The next AOU Checklist update will include a split of Xantus's Murrelet into Scripps's Murrelet (northern) and Guadalupe Murrelet (southern). The two forms are distinctly different and covered in field guides, but they do have overlapping non-breeding ranges. Neither species occurs in Tennessee of course; but many Tennessee birders' life lists do include a "Xantus's" Murrelet. Because of the overlapping ranges of the newly split species, eBird WILL NOT be able to automatically assign your Xantus's to one of the daughter taxa. Your unspecified Xantus's will be converted to Scripps's/Guadalupe Murrelets and will no longer count towards your listing totals. This is not like the Pacific/Winter Wren or Dusky/Sooty Grouse splits where the vast majority of records could be reassigned to the correct taxon based on location and season.
So, now is the time to (a) figure out which species you have seen; and (b) go into eBird and assign your Xantus's to the correct subspecies, so that they can then be automatically converted to the correct species when the split is implemented later this year. As for (a), Scripps's is the most common one off California, and by far the most likely one for you to have seen in Monterey Bay. But Guadalupes do occur in CA, and Scripps's in Mexico, so dig into your field notes, field guides, and memories and sort them out. Now for (b), here is the easy way:
Go to My eBird, and click to view your World Life ListScroll down and click on the name of "Xantus's Murrelet." You will now see a chronological listing of every Xantus's you have ever reported to eBird.
Next to each entry, click on the date and you will go straight to that checklist, where you can click to edit your species list.
Click the box next to "show subspecies" (you MAY also have to click "show rarities" depending on the region) and you will see the subspecies options for Xantus's appear. Now just move your entry from the lumped species to the correct subspecies, resubmit the list, and you are done. Transfer any species comments you already included with the original submission to the new entry, too; these may wind up going back to the regional editor's review queue again depending on where and when, and you can save him/her the trouble of having to reevaluate it.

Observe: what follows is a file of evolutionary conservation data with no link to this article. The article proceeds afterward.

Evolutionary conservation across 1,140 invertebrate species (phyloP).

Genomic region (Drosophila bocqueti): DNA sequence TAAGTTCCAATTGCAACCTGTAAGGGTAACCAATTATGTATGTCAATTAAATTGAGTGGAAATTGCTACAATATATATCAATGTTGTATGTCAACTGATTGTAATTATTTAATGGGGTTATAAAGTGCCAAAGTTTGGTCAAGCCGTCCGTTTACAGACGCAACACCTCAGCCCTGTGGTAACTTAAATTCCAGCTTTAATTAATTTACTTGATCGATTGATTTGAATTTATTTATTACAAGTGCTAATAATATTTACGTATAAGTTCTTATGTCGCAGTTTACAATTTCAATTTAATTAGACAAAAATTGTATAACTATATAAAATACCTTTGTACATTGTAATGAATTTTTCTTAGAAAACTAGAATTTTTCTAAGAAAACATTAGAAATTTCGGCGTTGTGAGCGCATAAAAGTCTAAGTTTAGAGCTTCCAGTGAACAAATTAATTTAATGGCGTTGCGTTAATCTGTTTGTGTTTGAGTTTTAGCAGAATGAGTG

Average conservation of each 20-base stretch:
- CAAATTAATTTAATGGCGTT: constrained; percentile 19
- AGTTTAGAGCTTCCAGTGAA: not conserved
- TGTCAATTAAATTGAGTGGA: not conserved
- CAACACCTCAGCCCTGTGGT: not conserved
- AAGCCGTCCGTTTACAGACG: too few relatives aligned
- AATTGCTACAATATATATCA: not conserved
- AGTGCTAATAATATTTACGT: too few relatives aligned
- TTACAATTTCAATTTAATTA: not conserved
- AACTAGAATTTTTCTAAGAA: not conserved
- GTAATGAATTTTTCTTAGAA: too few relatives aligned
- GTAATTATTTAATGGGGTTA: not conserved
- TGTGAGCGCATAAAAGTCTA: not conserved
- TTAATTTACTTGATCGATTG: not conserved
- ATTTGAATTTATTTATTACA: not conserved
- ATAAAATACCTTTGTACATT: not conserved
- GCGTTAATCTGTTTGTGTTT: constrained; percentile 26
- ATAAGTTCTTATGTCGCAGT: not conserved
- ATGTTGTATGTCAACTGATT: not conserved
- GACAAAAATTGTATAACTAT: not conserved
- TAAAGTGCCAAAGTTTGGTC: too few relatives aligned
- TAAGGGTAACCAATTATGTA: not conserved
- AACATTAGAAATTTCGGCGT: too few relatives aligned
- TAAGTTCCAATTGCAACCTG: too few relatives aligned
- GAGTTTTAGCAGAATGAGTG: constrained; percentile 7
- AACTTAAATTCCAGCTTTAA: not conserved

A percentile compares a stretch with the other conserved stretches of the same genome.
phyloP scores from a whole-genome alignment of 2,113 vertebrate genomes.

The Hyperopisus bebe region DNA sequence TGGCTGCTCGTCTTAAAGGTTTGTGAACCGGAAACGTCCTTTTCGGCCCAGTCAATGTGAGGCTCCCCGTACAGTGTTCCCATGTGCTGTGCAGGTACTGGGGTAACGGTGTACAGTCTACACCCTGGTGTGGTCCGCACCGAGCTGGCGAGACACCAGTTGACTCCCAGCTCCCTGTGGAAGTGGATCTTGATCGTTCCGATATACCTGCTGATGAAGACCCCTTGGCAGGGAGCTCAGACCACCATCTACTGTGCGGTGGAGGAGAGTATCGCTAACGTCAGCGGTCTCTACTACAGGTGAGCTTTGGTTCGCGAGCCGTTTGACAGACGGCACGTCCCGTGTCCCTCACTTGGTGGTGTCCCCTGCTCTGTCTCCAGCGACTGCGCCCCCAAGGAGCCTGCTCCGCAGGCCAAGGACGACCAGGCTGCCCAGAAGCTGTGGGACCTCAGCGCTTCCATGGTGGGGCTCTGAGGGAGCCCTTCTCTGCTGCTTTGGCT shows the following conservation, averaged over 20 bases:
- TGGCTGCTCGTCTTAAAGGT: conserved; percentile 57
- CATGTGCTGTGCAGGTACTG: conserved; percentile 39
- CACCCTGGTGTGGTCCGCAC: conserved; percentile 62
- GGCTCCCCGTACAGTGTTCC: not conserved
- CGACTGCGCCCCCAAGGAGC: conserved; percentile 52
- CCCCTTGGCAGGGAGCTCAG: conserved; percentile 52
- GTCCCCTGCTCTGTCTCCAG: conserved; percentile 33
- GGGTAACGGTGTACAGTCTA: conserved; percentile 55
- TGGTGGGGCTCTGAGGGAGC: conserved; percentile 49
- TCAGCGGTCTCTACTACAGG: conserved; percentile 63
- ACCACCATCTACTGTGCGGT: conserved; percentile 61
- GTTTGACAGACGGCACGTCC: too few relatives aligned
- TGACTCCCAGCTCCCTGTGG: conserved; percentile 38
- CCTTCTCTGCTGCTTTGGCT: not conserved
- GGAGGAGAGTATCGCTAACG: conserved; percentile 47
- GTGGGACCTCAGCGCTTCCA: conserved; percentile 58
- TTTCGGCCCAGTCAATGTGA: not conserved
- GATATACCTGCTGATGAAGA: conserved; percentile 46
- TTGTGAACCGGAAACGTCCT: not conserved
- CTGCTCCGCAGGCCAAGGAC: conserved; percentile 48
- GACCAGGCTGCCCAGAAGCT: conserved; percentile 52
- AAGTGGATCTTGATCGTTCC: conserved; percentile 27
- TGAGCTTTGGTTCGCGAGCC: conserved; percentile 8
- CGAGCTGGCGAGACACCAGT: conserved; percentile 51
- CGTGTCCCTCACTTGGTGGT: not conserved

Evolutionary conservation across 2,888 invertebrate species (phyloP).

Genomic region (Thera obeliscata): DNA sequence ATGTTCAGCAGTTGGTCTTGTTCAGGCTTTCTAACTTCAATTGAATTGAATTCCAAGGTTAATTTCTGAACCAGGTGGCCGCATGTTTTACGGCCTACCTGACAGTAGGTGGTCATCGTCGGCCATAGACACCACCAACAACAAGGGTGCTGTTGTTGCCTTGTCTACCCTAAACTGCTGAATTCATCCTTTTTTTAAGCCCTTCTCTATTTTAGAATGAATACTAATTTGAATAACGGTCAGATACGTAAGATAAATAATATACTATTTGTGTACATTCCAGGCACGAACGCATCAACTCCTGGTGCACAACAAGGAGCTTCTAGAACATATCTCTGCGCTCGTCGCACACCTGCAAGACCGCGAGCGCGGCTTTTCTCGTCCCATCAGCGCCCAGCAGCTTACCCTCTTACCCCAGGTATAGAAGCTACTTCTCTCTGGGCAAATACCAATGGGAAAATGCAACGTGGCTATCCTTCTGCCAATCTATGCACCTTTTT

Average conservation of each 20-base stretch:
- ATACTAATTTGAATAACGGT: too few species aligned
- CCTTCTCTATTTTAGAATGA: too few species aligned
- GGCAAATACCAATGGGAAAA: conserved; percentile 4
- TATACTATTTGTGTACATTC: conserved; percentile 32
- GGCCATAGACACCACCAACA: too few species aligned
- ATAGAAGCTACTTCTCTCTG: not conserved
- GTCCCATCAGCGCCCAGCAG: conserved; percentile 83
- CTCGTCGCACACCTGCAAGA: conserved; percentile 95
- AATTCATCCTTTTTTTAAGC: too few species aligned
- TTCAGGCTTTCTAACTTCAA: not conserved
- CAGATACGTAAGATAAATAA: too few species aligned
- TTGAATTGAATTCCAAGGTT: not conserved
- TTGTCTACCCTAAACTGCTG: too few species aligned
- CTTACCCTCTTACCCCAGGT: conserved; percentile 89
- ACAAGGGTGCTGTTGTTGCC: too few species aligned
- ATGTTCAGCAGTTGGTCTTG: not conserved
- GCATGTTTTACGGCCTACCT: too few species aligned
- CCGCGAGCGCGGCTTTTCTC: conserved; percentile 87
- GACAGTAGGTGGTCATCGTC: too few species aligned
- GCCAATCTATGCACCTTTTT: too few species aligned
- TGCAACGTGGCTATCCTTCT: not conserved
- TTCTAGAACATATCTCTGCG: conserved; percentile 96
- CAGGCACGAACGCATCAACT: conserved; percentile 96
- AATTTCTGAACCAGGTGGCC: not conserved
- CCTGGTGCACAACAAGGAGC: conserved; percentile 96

In cases where you really cannot determine which one you saw, just leave it as is, and they will be converted to the "slash" form for you. Try not to just make things up to arbitrarily keep the bird on your life list; try to make reasonable assignments based on your notes, memories, and the species' ranges. And it always helps the reviewers if you include a comment explaining your choice, even if it is just to say "no notes, most likely form in this area."
Thanks for saving the eBird crew stress, work, and headaches! Bill Pulliam Hohenwald TN =================NOTES TO SUBSCRIBER===================== The TN-Bird Net requires you to SIGN YOUR MESSAGE with first and last name, CITY (TOWN) and state abbreviation. You are also required to list the COUNTY in which the birds you report were seen. The actual DATE OF OBSERVATION should appear in the first paragraph. _____________________________________________________________ To post to this mailing list, simply send email to: tn-bird@xxxxxxxxxxxxxx_____________________________________________________________ To unsubscribe, send email to: tn-bird-request@xxxxxxxxxxxxx with 'unsubscribe' in the Subject field.
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